ROSEMARY SCHWEITZER | email@example.com
“Things to Come”, the 2016 French film written and directed by Mia Hansen-Løve, centers around a philosophy teacher named Natalie (IsabelleHuppert). Natalie has a loving husband, two grown children and an apartment with enough built-in book shelves to fuel a bookworm’s wildest dreams. Her life may not be on par with the more exciting lives of Marvel Superhero’s or dramatic as those of Austen’s heroines, but it is intellectually engrossing and ever evolving.
Natalie’s husband leaves her for a younger woman, her book deal falls through, and her sickly yet feisty mother dies unexpectedly. Natalie does not dissolve into a self piteous, defeated slump, nor does she throw things and accuse any gods of ruining her life. Instead, Natalie holds her head high and regards these unexpected changes as her ticket to true and unbridled freedom.
Coming of middle-age
One may hesitate to call this movie the story of a mid-life crisis, as Natalie takes all her misfortunes in stride, seemingly unaffected at times and only slightly perturbed at others. In fact, when her husband finally informs her of his affair, Natalie asks why he could not have simply kept his infidelity a secret. When her mother dies–despite Natalie’s constant complaining about how annoying it was to cater to her every whim–she organizes a beautiful ceremony. Despite being a philosophy teacher, she never seems to recognise her hypocrisy.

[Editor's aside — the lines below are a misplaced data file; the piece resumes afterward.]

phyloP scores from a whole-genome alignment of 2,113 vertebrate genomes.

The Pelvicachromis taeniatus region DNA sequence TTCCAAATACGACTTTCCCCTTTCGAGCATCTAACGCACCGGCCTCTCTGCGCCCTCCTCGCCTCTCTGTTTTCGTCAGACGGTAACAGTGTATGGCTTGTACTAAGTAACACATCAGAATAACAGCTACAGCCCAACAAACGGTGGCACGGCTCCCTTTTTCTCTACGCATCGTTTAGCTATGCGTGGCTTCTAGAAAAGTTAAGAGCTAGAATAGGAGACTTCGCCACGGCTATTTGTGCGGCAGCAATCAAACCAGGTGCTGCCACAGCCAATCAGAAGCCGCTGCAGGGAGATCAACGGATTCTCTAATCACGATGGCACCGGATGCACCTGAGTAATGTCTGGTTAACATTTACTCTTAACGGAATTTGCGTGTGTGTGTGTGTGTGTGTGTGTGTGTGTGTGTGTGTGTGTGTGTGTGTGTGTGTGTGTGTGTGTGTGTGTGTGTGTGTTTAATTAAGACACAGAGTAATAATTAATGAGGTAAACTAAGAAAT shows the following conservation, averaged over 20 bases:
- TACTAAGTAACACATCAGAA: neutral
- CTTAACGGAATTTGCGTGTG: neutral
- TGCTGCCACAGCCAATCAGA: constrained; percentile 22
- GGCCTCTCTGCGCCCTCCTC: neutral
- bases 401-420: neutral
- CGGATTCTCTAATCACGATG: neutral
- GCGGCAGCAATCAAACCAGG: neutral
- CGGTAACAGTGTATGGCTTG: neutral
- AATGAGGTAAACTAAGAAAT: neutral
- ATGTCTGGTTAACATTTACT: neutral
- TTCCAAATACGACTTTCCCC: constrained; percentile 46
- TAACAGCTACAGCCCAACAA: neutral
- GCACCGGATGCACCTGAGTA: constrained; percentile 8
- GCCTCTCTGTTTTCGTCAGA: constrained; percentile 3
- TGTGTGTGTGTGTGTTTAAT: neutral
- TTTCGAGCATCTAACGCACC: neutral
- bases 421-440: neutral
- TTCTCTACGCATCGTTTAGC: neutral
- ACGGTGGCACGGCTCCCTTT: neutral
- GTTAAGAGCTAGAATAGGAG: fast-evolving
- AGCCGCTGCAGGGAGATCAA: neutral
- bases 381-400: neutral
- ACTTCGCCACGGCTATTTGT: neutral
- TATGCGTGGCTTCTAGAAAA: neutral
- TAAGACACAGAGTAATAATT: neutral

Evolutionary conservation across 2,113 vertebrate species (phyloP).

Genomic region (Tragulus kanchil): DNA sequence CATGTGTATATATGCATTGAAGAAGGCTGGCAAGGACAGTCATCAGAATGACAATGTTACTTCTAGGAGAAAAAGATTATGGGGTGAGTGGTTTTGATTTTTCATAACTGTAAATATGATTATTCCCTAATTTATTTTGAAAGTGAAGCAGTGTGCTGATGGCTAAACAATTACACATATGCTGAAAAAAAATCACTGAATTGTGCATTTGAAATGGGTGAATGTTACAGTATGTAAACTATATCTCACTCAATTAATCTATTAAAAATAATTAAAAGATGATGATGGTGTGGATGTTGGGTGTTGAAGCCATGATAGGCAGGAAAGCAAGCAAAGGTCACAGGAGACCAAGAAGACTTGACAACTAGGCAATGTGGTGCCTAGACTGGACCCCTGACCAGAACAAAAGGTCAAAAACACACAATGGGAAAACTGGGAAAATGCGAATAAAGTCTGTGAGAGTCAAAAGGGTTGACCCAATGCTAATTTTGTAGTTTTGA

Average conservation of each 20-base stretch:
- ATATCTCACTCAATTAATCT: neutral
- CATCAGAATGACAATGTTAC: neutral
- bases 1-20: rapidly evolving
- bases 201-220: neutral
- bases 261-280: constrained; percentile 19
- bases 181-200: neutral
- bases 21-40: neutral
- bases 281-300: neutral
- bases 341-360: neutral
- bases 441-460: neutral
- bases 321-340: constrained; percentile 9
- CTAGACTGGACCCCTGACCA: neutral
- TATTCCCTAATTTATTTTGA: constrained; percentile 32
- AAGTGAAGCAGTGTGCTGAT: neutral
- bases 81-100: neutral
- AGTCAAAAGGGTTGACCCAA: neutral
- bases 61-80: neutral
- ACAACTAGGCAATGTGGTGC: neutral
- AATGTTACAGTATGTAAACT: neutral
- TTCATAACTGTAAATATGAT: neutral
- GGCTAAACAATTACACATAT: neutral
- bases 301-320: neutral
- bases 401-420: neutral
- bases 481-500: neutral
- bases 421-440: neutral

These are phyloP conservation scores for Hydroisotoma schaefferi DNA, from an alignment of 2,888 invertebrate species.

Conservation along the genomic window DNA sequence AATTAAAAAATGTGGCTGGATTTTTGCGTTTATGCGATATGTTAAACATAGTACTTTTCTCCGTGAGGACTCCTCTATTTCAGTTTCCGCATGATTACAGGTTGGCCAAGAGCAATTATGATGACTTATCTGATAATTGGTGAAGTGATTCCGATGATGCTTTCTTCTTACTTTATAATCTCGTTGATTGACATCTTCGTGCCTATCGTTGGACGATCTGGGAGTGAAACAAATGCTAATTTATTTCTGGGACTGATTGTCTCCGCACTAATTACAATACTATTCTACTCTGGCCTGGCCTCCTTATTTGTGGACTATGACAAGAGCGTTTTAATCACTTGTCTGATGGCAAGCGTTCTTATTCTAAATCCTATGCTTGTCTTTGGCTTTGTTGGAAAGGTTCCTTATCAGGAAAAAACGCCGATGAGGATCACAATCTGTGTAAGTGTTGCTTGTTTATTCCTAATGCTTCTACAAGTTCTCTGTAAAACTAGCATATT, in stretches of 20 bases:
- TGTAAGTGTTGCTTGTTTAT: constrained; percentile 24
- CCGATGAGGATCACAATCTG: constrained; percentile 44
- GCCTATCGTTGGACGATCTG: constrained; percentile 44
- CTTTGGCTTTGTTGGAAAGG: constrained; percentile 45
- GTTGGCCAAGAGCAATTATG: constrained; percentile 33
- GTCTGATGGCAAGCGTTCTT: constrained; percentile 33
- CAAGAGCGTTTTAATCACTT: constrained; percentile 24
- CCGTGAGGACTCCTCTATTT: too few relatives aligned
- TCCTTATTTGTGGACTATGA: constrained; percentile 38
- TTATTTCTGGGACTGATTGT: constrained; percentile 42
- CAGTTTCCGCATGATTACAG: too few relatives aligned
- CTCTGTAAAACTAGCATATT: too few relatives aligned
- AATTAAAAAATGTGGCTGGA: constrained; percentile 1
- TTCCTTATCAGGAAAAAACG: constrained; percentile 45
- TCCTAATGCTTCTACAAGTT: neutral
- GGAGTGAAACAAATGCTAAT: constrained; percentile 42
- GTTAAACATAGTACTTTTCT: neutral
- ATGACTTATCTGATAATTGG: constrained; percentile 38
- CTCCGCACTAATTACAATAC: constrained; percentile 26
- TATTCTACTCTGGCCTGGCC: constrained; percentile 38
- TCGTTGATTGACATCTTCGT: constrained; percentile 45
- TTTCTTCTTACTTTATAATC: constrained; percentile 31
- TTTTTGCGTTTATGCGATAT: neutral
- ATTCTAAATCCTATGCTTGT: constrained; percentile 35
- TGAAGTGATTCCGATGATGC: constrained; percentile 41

If this film were to be scored on technical points alone, it would already be a tempting choice. The movie has garnered a 100% fresh rating on Rotten Tomatoes, seven out of ten stars on IMDB, as well as rave reviews from The Wall Street Journal, The New York Times, and Variety. The film has received the National Society of Film Critics Award for Best Actress (won by Huppert) and the Silver Bear for Best Director. Lead actress Isabelle Huppert, who has been hailed as the Meryl Streep of France, has won twenty-six awards and appeared in more than 100 films since her debut in 1971.
The casual viewer looking for explosive comedy or dramatic romance may find themselves disappointed by the long and casual philosophical discussions that is followed by pensive silence. That is not to say the film is completely devoid of comedy and romance; however, it would be foolish to expect a crotch shot or long kiss in the rain.
To those looking for a thought-provoking film, to those looking for a night of superb acting, or to those who simply need to practice their french listening comprehension, this is a fantastic film. If you missed UW-Parkside’s showing of the film, it is also available on Netflix and is well worth the watch. Enjoy.